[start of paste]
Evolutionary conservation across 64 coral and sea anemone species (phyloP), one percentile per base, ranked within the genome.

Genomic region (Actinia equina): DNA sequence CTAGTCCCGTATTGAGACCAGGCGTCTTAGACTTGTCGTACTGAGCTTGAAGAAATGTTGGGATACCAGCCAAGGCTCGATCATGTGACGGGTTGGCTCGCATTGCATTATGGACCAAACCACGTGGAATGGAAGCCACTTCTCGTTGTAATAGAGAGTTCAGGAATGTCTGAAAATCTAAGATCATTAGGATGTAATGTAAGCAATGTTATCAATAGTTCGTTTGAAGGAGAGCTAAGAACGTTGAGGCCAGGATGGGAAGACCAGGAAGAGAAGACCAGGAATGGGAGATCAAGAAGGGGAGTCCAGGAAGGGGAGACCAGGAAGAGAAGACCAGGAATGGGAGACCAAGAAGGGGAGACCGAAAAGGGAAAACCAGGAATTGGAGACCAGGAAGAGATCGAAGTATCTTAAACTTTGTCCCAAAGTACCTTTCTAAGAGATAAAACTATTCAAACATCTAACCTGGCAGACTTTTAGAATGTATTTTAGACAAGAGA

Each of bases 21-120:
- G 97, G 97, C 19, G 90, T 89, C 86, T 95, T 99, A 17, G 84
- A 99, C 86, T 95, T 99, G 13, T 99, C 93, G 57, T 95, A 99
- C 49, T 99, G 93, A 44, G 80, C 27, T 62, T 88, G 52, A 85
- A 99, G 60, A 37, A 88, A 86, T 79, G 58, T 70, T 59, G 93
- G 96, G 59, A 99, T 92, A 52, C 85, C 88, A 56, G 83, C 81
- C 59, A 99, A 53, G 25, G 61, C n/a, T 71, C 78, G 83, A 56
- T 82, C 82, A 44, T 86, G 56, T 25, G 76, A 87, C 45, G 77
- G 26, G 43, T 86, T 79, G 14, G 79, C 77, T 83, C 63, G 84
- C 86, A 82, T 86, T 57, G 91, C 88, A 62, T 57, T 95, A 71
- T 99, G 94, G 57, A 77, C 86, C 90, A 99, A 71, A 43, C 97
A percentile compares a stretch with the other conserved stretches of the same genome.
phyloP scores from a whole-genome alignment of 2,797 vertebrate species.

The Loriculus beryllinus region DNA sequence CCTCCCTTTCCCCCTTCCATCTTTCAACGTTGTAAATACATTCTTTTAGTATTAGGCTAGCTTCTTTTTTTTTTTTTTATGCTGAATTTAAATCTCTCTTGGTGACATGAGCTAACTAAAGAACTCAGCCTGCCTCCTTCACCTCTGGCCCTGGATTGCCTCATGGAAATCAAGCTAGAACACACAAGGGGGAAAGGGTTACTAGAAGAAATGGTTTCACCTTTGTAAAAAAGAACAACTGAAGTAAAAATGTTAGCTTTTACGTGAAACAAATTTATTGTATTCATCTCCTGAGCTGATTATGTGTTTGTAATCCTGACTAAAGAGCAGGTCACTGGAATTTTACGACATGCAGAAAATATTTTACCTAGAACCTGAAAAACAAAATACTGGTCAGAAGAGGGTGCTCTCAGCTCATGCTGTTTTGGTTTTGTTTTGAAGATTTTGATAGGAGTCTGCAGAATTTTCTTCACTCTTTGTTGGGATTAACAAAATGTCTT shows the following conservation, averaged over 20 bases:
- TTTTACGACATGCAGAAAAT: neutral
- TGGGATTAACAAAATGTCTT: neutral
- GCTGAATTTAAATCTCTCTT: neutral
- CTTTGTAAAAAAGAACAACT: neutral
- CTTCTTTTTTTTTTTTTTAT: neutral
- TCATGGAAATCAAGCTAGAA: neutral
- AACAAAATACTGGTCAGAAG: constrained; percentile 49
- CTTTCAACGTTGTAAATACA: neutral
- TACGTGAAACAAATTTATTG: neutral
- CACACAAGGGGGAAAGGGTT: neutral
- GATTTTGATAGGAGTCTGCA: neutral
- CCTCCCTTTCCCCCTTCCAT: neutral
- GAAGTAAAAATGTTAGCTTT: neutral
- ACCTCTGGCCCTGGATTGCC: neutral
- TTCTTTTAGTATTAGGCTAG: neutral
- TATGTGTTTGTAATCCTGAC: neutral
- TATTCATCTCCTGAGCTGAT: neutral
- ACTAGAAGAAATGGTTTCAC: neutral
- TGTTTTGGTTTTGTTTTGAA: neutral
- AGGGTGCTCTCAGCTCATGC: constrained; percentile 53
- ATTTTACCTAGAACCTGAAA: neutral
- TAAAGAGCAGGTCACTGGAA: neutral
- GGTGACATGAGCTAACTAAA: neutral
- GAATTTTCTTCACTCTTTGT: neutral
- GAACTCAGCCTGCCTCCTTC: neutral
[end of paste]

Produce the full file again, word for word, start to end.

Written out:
Evolutionary conservation across 64 coral and sea anemone species (phyloP), one percentile per base, ranked within the genome.

Genomic region (Actinia equina): DNA sequence CTAGTCCCGTATTGAGACCAGGCGTCTTAGACTTGTCGTACTGAGCTTGAAGAAATGTTGGGATACCAGCCAAGGCTCGATCATGTGACGGGTTGGCTCGCATTGCATTATGGACCAAACCACGTGGAATGGAAGCCACTTCTCGTTGTAATAGAGAGTTCAGGAATGTCTGAAAATCTAAGATCATTAGGATGTAATGTAAGCAATGTTATCAATAGTTCGTTTGAAGGAGAGCTAAGAACGTTGAGGCCAGGATGGGAAGACCAGGAAGAGAAGACCAGGAATGGGAGATCAAGAAGGGGAGTCCAGGAAGGGGAGACCAGGAAGAGAAGACCAGGAATGGGAGACCAAGAAGGGGAGACCGAAAAGGGAAAACCAGGAATTGGAGACCAGGAAGAGATCGAAGTATCTTAAACTTTGTCCCAAAGTACCTTTCTAAGAGATAAAACTATTCAAACATCTAACCTGGCAGACTTTTAGAATGTATTTTAGACAAGAGA

Each of bases 21-120:
- G 97, G 97, C 19, G 90, T 89, C 86, T 95, T 99, A 17, G 84
- A 99, C 86, T 95, T 99, G 13, T 99, C 93, G 57, T 95, A 99
- C 49, T 99, G 93, A 44, G 80, C 27, T 62, T 88, G 52, A 85
- A 99, G 60, A 37, A 88, A 86, T 79, G 58, T 70, T 59, G 93
- G 96, G 59, A 99, T 92, A 52, C 85, C 88, A 56, G 83, C 81
- C 59, A 99, A 53, G 25, G 61, C n/a, T 71, C 78, G 83, A 56
- T 82, C 82, A 44, T 86, G 56, T 25, G 76, A 87, C 45, G 77
- G 26, G 43, T 86, T 79, G 14, G 79, C 77, T 83, C 63, G 84
- C 86, A 82, T 86, T 57, G 91, C 88, A 62, T 57, T 95, A 71
- T 99, G 94, G 57, A 77, C 86, C 90, A 99, A 71, A 43, C 97
A percentile compares a stretch with the other conserved stretches of the same genome.
phyloP scores from a whole-genome alignment of 2,797 vertebrate species.

The Loriculus beryllinus region DNA sequence CCTCCCTTTCCCCCTTCCATCTTTCAACGTTGTAAATACATTCTTTTAGTATTAGGCTAGCTTCTTTTTTTTTTTTTTATGCTGAATTTAAATCTCTCTTGGTGACATGAGCTAACTAAAGAACTCAGCCTGCCTCCTTCACCTCTGGCCCTGGATTGCCTCATGGAAATCAAGCTAGAACACACAAGGGGGAAAGGGTTACTAGAAGAAATGGTTTCACCTTTGTAAAAAAGAACAACTGAAGTAAAAATGTTAGCTTTTACGTGAAACAAATTTATTGTATTCATCTCCTGAGCTGATTATGTGTTTGTAATCCTGACTAAAGAGCAGGTCACTGGAATTTTACGACATGCAGAAAATATTTTACCTAGAACCTGAAAAACAAAATACTGGTCAGAAGAGGGTGCTCTCAGCTCATGCTGTTTTGGTTTTGTTTTGAAGATTTTGATAGGAGTCTGCAGAATTTTCTTCACTCTTTGTTGGGATTAACAAAATGTCTT shows the following conservation, averaged over 20 bases:
- TTTTACGACATGCAGAAAAT: neutral
- TGGGATTAACAAAATGTCTT: neutral
- GCTGAATTTAAATCTCTCTT: neutral
- CTTTGTAAAAAAGAACAACT: neutral
- CTTCTTTTTTTTTTTTTTAT: neutral
- TCATGGAAATCAAGCTAGAA: neutral
- AACAAAATACTGGTCAGAAG: constrained; percentile 49
- CTTTCAACGTTGTAAATACA: neutral
- TACGTGAAACAAATTTATTG: neutral
- CACACAAGGGGGAAAGGGTT: neutral
- GATTTTGATAGGAGTCTGCA: neutral
- CCTCCCTTTCCCCCTTCCAT: neutral
- GAAGTAAAAATGTTAGCTTT: neutral
- ACCTCTGGCCCTGGATTGCC: neutral
- TTCTTTTAGTATTAGGCTAG: neutral
- TATGTGTTTGTAATCCTGAC: neutral
- TATTCATCTCCTGAGCTGAT: neutral
- ACTAGAAGAAATGGTTTCAC: neutral
- TGTTTTGGTTTTGTTTTGAA: neutral
- AGGGTGCTCTCAGCTCATGC: constrained; percentile 53
- ATTTTACCTAGAACCTGAAA: neutral
- TAAAGAGCAGGTCACTGGAA: neutral
- GGTGACATGAGCTAACTAAA: neutral
- GAATTTTCTTCACTCTTTGT: neutral
- GAACTCAGCCTGCCTCCTTC: neutral